• Clinically appropriate settings for alarm signals
  • When alarm signals can be disabled
  • When alarm parameters can be changed
  • Who in the organization has the authority to set alarm parameters
  • Who in the organization has the authority to change alarm parameters
  • Who in the organization has the authority to set alarm parameters to “off”
  • Monitoring and responding to alarm signals
  • Checking individual alarm signals for accurate settings, proper operation, and detectability
In addition, hospitals must educate staff and licensed independent practitioners about the purpose and proper operation of alarm systems for which they are responsible. Review the specifics of the NPSG and read The Joint Commission’s alarm system safety R3 Report – Requirement, Rationale, Reference here . The AANA has posted resources concerning the alarm system safety NPSG at Clinical Practice Resources.
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State Government Affairs

Nomination Deadline for NEW AANA Award for State Government Affairs Advocacy is February 15

Has your state nurse anesthetist association made significant efforts in state government affairs advocacy this year? Describe your state’s efforts and enter to win the new AANA Award for State Government Affairs Advocacy, to be presented at the AANA Mid-Year Assembly in April 2016. This annual award is not tied to a specific “victory” in the state legislative or regulatory arena, but will be given based on the quality of the undertaken effort. Examples of state association efforts include successful lobby days, legislative/regulatory efforts, or increased member participation in grassroots or other efforts. For more information and to submit your state’s application, see www.aana.com/awards.
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Meetings and Workshops

2016 Mid-Year Assembly Travel

The AANA Mid-Year Assembly has quickly become the most important advocacy meeting of the year for CRNAs. We encourage all AANA members to make reservations early this year. The meeting will be held in the heart of Washington, DC during the National Cherry Blossom Festival. The popular festival draws hundreds of thousands of tourists each year and we expect hotel and travel rates to increase as we near the date of the meeting. Attendees receive special rates at the Renaissance Washington, DC Downtown (offer subject to availability) through March 3rd. Also, travel discounts for major airlines are available with our promo codes available on our web site. www.aana.com/mya
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Registration Now Open! COA/AANA Doctoral Workshop at ASF

Don’t miss out on the COA/AANA 1.5 day-workshop, 2022 is Closer than You Think: Transitioning to the Doctoral Degree, on Sunday-Monday, February 28-29, 2016, in San Antonio, Texas. Key activities to establish doctoral degree offerings consistent with the COA’s Practice Doctorate Standards and COA Policies and Procedures will be covered. The content is valuable for programs establishing both entry-level and CRNA post-master’s doctoral degrees. Topics include key considerations in getting started, review of the Practice Doctorate Standards, developing requirements for the scholarly work/doctoral project, developing and mapping the curriculum to COA and national standards, and tips for success in the submission and review of doctoral applications. Who should attend:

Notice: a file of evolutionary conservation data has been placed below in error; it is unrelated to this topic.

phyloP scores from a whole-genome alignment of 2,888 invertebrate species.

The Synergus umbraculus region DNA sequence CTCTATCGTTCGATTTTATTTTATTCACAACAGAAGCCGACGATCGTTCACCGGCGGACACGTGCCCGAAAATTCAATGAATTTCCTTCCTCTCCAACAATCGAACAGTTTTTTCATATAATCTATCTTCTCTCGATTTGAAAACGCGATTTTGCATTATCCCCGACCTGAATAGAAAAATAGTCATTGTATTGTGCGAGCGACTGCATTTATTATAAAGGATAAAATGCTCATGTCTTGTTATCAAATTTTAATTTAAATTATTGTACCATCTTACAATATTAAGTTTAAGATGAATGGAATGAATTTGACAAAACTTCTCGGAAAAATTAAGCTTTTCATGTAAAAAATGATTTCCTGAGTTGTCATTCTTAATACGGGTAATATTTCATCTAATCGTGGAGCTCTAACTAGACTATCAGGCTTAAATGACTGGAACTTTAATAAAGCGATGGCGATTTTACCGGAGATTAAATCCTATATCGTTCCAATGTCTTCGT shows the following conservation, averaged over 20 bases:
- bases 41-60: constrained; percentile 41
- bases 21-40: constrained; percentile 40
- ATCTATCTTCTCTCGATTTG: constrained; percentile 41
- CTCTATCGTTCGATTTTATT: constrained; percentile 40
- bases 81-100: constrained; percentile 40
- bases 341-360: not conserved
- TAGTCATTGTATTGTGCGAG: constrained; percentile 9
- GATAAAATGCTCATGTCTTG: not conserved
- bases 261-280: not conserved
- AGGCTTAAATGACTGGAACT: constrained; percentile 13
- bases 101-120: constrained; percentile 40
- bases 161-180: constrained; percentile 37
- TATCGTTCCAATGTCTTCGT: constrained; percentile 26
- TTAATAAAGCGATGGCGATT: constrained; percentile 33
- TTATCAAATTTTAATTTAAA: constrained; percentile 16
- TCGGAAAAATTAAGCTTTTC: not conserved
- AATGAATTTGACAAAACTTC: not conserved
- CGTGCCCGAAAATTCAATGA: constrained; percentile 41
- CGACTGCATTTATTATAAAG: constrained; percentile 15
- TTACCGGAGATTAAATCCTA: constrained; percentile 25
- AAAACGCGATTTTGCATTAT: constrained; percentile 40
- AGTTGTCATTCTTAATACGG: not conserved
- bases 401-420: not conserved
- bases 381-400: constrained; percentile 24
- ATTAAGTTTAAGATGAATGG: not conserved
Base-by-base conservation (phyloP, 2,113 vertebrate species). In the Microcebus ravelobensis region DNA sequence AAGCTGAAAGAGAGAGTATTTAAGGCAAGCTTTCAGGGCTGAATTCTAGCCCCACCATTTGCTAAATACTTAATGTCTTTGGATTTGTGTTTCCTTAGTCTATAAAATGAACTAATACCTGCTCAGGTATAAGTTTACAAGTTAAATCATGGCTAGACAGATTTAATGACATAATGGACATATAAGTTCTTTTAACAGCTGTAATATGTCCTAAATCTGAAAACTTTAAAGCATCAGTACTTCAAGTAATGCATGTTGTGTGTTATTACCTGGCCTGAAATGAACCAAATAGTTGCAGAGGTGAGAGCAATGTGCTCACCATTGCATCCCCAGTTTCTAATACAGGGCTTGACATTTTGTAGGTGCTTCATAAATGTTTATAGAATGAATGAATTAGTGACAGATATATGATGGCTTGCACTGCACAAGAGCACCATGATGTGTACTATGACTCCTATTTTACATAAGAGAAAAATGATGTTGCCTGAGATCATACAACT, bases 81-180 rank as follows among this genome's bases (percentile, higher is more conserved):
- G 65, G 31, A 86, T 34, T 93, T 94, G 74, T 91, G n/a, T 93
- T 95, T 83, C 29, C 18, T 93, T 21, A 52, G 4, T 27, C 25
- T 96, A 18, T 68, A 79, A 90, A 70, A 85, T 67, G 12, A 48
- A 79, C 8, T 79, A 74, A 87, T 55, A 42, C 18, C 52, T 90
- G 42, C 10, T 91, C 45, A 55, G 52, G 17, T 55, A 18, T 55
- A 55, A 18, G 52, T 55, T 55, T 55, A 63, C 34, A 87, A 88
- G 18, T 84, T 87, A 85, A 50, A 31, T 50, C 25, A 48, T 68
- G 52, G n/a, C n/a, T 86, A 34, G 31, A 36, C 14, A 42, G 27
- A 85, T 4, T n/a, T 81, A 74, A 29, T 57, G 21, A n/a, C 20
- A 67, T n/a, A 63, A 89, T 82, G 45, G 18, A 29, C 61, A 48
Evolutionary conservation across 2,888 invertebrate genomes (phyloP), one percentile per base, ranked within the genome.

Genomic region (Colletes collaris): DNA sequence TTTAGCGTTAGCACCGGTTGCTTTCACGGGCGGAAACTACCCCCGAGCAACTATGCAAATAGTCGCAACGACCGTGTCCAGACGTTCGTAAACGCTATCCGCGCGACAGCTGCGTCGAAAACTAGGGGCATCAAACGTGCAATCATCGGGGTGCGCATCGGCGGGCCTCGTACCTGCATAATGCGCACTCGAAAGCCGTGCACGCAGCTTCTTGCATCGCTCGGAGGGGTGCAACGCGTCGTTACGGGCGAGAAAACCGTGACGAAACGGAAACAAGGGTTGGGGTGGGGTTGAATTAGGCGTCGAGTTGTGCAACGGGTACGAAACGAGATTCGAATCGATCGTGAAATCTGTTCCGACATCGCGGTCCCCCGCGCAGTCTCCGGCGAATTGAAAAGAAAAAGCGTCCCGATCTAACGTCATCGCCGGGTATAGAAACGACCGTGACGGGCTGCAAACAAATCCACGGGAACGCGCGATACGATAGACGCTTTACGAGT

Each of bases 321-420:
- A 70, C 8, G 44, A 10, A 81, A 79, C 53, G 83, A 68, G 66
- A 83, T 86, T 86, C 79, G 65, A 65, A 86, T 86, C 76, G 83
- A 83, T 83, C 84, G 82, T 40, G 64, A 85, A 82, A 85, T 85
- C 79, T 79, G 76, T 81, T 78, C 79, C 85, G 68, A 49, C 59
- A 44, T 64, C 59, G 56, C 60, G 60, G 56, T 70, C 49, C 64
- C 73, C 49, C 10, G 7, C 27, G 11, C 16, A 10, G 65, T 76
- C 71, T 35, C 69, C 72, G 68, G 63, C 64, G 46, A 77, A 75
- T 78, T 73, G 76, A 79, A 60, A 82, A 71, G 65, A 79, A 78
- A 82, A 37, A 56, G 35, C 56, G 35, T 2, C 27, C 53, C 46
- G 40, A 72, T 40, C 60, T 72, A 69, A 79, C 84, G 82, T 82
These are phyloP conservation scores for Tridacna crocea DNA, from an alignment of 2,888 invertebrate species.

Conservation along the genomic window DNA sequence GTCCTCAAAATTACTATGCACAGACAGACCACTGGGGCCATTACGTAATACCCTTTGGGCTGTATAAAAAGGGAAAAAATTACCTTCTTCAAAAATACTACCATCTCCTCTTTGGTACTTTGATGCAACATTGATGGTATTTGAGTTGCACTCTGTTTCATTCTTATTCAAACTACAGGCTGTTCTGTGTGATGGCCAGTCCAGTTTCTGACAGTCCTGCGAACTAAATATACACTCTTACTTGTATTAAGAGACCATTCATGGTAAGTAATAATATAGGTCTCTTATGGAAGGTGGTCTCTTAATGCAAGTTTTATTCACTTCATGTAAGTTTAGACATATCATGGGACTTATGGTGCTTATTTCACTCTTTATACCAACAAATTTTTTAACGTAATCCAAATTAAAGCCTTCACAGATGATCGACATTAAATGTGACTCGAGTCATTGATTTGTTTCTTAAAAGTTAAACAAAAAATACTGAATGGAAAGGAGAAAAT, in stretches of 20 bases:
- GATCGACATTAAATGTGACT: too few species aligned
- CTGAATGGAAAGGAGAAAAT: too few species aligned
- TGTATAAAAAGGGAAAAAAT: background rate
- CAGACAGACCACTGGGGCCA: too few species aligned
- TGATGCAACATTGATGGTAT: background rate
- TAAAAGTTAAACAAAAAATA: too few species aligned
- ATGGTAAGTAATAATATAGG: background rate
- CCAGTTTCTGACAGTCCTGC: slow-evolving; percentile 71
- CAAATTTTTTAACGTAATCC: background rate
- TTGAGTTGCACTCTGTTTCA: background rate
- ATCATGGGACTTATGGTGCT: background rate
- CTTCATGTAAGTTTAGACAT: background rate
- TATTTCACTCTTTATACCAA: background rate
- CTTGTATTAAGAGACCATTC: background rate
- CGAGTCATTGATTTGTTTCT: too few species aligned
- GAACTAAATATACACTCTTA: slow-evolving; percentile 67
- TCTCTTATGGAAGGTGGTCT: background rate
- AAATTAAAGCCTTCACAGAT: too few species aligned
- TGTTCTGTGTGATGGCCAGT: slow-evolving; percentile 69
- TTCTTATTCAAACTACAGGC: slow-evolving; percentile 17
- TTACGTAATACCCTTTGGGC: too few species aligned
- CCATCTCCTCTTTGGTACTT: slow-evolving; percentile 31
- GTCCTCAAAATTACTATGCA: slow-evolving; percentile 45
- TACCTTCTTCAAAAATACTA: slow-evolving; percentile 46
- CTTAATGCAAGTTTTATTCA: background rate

• Nurse anesthesia program administrators
  • Deans of academic units affiliated with nurse anesthesia programs
  • Nurse anesthesia faculty
The fee is $295 per person by January 26 and $350 per person thereafter. CE credits can be earned. Program details are available on the COA website at http://home.coa.us.com. Registration information is available at
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Registration Open for Assembly of School Faculty

We're excited to announce that advance registration is now open for the 2016 Assembly of School Faculty. Join us in historic San Antonio on February 25-27, 2016, for the premier convergence of nurse anesthesia program faculty. Register Now!
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Save the Dates for These Popular Hands-On Workshops

Visit www.aana.com/meetings for further information and to register!

Jack Neary Pain Management Workshop
  • Rosemont, IL
  • April 23-25, 2016
Jack Neary Pain Management Workshop II
  • Rosemont, IL
  • October 29-30, 2016
Upper and Lower Extremity Nerve Block Workshop
  • AANA Foundation Learning Center
  • March 19-20, 2016
  • September 24-25, 2016